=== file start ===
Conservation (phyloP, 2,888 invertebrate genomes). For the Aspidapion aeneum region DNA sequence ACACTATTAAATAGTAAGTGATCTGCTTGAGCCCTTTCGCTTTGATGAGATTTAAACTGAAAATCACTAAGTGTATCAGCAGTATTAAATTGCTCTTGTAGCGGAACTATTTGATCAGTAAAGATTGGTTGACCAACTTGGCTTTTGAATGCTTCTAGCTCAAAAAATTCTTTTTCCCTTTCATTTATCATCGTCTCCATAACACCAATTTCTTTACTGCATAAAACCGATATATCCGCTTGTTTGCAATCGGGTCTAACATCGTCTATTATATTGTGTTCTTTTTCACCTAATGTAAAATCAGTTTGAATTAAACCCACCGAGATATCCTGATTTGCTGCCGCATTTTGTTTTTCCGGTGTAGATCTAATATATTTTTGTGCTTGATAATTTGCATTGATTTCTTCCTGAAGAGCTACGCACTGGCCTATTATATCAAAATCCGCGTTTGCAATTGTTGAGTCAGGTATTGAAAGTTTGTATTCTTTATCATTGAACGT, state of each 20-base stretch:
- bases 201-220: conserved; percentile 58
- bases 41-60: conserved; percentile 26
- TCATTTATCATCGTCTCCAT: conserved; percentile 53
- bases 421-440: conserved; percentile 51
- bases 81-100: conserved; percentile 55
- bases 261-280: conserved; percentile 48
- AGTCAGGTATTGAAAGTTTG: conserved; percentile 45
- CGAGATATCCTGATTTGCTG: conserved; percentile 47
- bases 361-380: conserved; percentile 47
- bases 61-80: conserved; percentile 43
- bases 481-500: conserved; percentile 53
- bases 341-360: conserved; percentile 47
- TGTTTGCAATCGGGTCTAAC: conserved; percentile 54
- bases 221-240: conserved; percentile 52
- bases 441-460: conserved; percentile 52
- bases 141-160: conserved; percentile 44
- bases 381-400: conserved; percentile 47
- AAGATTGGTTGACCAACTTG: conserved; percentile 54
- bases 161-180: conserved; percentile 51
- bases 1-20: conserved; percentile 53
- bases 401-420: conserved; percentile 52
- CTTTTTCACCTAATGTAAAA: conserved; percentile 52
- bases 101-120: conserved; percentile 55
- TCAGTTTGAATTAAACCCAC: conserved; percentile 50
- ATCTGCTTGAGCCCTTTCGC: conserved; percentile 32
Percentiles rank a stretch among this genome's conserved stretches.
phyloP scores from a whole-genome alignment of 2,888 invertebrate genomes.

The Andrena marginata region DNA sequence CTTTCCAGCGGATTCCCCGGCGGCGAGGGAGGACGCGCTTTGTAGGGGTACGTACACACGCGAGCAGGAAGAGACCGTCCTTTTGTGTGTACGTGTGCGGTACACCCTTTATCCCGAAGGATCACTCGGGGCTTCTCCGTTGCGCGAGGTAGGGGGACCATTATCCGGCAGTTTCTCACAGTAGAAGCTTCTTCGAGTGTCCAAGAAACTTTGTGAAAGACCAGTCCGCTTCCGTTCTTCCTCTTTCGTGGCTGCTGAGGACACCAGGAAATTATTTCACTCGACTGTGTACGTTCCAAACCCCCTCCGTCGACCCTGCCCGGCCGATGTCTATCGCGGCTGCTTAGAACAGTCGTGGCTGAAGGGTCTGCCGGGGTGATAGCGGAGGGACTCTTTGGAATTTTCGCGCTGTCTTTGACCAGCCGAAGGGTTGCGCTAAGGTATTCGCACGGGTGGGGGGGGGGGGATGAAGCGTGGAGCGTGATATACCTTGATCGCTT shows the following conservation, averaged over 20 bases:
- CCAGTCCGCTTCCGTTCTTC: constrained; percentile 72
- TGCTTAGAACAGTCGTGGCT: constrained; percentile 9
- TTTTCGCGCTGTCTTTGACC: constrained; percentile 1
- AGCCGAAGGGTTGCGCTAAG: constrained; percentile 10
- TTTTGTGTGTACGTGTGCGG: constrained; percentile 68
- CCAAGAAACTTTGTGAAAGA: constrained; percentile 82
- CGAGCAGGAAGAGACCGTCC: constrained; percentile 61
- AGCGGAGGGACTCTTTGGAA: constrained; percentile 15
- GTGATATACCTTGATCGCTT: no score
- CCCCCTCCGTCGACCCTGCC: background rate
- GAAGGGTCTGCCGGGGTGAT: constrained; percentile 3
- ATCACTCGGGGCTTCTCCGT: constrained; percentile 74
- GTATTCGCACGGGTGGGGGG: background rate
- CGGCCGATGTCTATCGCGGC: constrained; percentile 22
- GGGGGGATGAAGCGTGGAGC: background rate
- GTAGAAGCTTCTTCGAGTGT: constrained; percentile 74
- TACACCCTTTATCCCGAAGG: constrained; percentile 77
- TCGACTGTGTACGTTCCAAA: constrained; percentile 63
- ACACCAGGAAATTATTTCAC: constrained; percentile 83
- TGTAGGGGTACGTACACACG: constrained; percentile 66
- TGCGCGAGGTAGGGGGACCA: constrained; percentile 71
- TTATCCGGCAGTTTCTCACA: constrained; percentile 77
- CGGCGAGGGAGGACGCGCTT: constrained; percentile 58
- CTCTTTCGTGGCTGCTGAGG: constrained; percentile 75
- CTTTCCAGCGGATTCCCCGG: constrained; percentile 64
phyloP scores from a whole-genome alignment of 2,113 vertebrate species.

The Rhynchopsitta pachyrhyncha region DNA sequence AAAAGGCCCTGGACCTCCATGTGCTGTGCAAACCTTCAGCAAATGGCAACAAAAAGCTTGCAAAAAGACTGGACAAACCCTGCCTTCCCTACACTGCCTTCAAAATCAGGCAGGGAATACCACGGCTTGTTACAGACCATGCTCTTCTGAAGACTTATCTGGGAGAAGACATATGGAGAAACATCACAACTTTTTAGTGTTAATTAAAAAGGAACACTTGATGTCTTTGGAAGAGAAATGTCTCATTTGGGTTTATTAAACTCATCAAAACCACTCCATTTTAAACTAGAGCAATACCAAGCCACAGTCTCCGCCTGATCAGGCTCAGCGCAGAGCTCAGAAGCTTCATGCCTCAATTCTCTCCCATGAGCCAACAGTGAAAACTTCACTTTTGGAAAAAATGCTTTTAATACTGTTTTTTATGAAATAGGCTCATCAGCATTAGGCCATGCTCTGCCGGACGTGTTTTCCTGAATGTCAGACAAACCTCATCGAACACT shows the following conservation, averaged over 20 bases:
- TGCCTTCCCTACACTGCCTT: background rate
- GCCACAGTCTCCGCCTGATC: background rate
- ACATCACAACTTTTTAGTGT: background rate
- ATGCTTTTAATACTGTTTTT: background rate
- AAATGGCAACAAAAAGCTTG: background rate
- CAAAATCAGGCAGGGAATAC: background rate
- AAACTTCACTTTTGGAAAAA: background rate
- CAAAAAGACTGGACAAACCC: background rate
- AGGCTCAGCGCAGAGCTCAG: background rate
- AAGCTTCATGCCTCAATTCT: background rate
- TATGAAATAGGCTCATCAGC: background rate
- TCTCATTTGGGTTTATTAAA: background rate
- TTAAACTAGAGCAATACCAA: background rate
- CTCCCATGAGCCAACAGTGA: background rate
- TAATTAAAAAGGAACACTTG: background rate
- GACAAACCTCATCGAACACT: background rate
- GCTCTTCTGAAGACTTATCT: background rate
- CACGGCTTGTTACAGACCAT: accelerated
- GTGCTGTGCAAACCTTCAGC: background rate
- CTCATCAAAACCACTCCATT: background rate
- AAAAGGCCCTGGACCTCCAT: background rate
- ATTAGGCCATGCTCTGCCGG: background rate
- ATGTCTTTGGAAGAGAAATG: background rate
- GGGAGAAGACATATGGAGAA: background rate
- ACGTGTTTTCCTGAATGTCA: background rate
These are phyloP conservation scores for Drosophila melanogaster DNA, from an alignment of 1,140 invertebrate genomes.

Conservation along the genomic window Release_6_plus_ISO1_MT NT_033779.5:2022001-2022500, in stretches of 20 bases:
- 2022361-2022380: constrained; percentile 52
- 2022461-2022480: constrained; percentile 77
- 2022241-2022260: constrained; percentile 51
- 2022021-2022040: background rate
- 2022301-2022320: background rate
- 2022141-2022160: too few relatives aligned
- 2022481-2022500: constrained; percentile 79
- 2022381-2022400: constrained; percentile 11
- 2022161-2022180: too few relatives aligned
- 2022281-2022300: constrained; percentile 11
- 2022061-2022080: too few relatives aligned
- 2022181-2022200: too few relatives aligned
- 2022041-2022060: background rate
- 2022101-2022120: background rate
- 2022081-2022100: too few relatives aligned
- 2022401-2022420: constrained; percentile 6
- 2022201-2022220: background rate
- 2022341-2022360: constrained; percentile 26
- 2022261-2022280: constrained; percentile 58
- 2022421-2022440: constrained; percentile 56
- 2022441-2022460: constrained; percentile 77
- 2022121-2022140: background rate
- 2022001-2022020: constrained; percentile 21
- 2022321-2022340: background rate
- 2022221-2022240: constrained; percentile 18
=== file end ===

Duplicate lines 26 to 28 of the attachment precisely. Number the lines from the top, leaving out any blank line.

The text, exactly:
- ATCTGCTTGAGCCCTTTCGC: conserved; percentile 32
Percentiles rank a stretch among this genome's conserved stretches.
phyloP scores from a whole-genome alignment of 2,888 invertebrate genomes.